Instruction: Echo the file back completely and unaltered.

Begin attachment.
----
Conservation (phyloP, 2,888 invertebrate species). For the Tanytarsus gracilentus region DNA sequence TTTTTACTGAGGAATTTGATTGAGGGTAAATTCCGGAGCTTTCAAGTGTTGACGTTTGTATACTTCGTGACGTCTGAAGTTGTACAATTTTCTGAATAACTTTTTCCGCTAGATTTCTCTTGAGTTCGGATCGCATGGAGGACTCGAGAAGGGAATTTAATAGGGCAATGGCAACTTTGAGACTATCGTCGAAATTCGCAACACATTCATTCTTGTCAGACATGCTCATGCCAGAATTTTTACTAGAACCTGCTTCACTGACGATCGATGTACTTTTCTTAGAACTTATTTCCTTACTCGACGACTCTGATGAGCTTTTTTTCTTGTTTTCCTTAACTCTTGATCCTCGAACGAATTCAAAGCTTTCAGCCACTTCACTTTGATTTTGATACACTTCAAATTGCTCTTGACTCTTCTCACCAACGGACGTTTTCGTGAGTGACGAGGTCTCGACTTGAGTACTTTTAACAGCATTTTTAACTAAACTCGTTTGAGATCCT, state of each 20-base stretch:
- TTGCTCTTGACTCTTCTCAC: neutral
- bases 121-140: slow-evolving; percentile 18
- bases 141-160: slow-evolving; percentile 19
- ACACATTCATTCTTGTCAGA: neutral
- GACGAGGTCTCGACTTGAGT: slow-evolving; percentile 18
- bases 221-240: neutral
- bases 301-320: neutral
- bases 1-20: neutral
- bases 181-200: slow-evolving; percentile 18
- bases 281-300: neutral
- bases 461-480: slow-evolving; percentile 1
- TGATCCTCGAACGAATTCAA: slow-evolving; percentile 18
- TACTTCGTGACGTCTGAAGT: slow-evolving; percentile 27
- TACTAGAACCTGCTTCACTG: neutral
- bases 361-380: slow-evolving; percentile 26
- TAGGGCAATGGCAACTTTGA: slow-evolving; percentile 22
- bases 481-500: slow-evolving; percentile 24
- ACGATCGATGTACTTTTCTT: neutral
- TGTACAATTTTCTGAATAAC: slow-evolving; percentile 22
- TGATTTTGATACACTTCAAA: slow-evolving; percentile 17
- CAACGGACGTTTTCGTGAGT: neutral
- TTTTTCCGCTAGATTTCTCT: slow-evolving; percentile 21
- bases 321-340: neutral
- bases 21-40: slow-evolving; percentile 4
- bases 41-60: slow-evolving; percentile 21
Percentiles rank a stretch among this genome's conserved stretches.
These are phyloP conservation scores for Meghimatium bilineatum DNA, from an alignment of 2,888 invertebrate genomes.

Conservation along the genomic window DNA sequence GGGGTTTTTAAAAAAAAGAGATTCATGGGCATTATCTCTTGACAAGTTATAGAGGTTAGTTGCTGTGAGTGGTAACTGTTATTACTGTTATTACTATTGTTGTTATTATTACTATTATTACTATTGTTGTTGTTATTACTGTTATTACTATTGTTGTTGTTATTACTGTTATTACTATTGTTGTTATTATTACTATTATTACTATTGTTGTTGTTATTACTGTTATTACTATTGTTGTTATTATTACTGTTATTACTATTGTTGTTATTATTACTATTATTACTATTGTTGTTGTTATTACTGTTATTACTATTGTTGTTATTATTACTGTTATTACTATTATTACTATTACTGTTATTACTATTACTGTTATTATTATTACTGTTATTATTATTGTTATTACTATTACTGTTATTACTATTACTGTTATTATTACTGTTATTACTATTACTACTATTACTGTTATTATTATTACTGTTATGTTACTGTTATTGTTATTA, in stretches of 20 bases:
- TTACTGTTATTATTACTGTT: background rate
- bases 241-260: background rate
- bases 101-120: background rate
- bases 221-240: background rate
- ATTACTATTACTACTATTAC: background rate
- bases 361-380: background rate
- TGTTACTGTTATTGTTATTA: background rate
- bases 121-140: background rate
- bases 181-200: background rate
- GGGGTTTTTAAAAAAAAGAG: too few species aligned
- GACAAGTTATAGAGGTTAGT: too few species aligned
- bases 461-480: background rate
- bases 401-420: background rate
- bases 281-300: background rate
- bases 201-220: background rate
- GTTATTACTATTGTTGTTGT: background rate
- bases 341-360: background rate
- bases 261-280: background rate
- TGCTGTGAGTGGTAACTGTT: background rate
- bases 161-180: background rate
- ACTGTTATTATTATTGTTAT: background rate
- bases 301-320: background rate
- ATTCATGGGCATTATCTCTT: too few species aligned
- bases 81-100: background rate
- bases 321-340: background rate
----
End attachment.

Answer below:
Conservation (phyloP, 2,888 invertebrate species). For the Tanytarsus gracilentus region DNA sequence TTTTTACTGAGGAATTTGATTGAGGGTAAATTCCGGAGCTTTCAAGTGTTGACGTTTGTATACTTCGTGACGTCTGAAGTTGTACAATTTTCTGAATAACTTTTTCCGCTAGATTTCTCTTGAGTTCGGATCGCATGGAGGACTCGAGAAGGGAATTTAATAGGGCAATGGCAACTTTGAGACTATCGTCGAAATTCGCAACACATTCATTCTTGTCAGACATGCTCATGCCAGAATTTTTACTAGAACCTGCTTCACTGACGATCGATGTACTTTTCTTAGAACTTATTTCCTTACTCGACGACTCTGATGAGCTTTTTTTCTTGTTTTCCTTAACTCTTGATCCTCGAACGAATTCAAAGCTTTCAGCCACTTCACTTTGATTTTGATACACTTCAAATTGCTCTTGACTCTTCTCACCAACGGACGTTTTCGTGAGTGACGAGGTCTCGACTTGAGTACTTTTAACAGCATTTTTAACTAAACTCGTTTGAGATCCT, state of each 20-base stretch:
- TTGCTCTTGACTCTTCTCAC: neutral
- bases 121-140: slow-evolving; percentile 18
- bases 141-160: slow-evolving; percentile 19
- ACACATTCATTCTTGTCAGA: neutral
- GACGAGGTCTCGACTTGAGT: slow-evolving; percentile 18
- bases 221-240: neutral
- bases 301-320: neutral
- bases 1-20: neutral
- bases 181-200: slow-evolving; percentile 18
- bases 281-300: neutral
- bases 461-480: slow-evolving; percentile 1
- TGATCCTCGAACGAATTCAA: slow-evolving; percentile 18
- TACTTCGTGACGTCTGAAGT: slow-evolving; percentile 27
- TACTAGAACCTGCTTCACTG: neutral
- bases 361-380: slow-evolving; percentile 26
- TAGGGCAATGGCAACTTTGA: slow-evolving; percentile 22
- bases 481-500: slow-evolving; percentile 24
- ACGATCGATGTACTTTTCTT: neutral
- TGTACAATTTTCTGAATAAC: slow-evolving; percentile 22
- TGATTTTGATACACTTCAAA: slow-evolving; percentile 17
- CAACGGACGTTTTCGTGAGT: neutral
- TTTTTCCGCTAGATTTCTCT: slow-evolving; percentile 21
- bases 321-340: neutral
- bases 21-40: slow-evolving; percentile 4
- bases 41-60: slow-evolving; percentile 21
Percentiles rank a stretch among this genome's conserved stretches.
These are phyloP conservation scores for Meghimatium bilineatum DNA, from an alignment of 2,888 invertebrate genomes.

Conservation along the genomic window DNA sequence GGGGTTTTTAAAAAAAAGAGATTCATGGGCATTATCTCTTGACAAGTTATAGAGGTTAGTTGCTGTGAGTGGTAACTGTTATTACTGTTATTACTATTGTTGTTATTATTACTATTATTACTATTGTTGTTGTTATTACTGTTATTACTATTGTTGTTGTTATTACTGTTATTACTATTGTTGTTATTATTACTATTATTACTATTGTTGTTGTTATTACTGTTATTACTATTGTTGTTATTATTACTGTTATTACTATTGTTGTTATTATTACTATTATTACTATTGTTGTTGTTATTACTGTTATTACTATTGTTGTTATTATTACTGTTATTACTATTATTACTATTACTGTTATTACTATTACTGTTATTATTATTACTGTTATTATTATTGTTATTACTATTACTGTTATTACTATTACTGTTATTATTACTGTTATTACTATTACTACTATTACTGTTATTATTATTACTGTTATGTTACTGTTATTGTTATTA, in stretches of 20 bases:
- TTACTGTTATTATTACTGTT: background rate
- bases 241-260: background rate
- bases 101-120: background rate
- bases 221-240: background rate
- ATTACTATTACTACTATTAC: background rate
- bases 361-380: background rate
- TGTTACTGTTATTGTTATTA: background rate
- bases 121-140: background rate
- bases 181-200: background rate
- GGGGTTTTTAAAAAAAAGAG: too few species aligned
- GACAAGTTATAGAGGTTAGT: too few species aligned
- bases 461-480: background rate
- bases 401-420: background rate
- bases 281-300: background rate
- bases 201-220: background rate
- GTTATTACTATTGTTGTTGT: background rate
- bases 341-360: background rate
- bases 261-280: background rate
- TGCTGTGAGTGGTAACTGTT: background rate
- bases 161-180: background rate
- ACTGTTATTATTATTGTTAT: background rate
- bases 301-320: background rate
- ATTCATGGGCATTATCTCTT: too few species aligned
- bases 81-100: background rate
- bases 321-340: background rate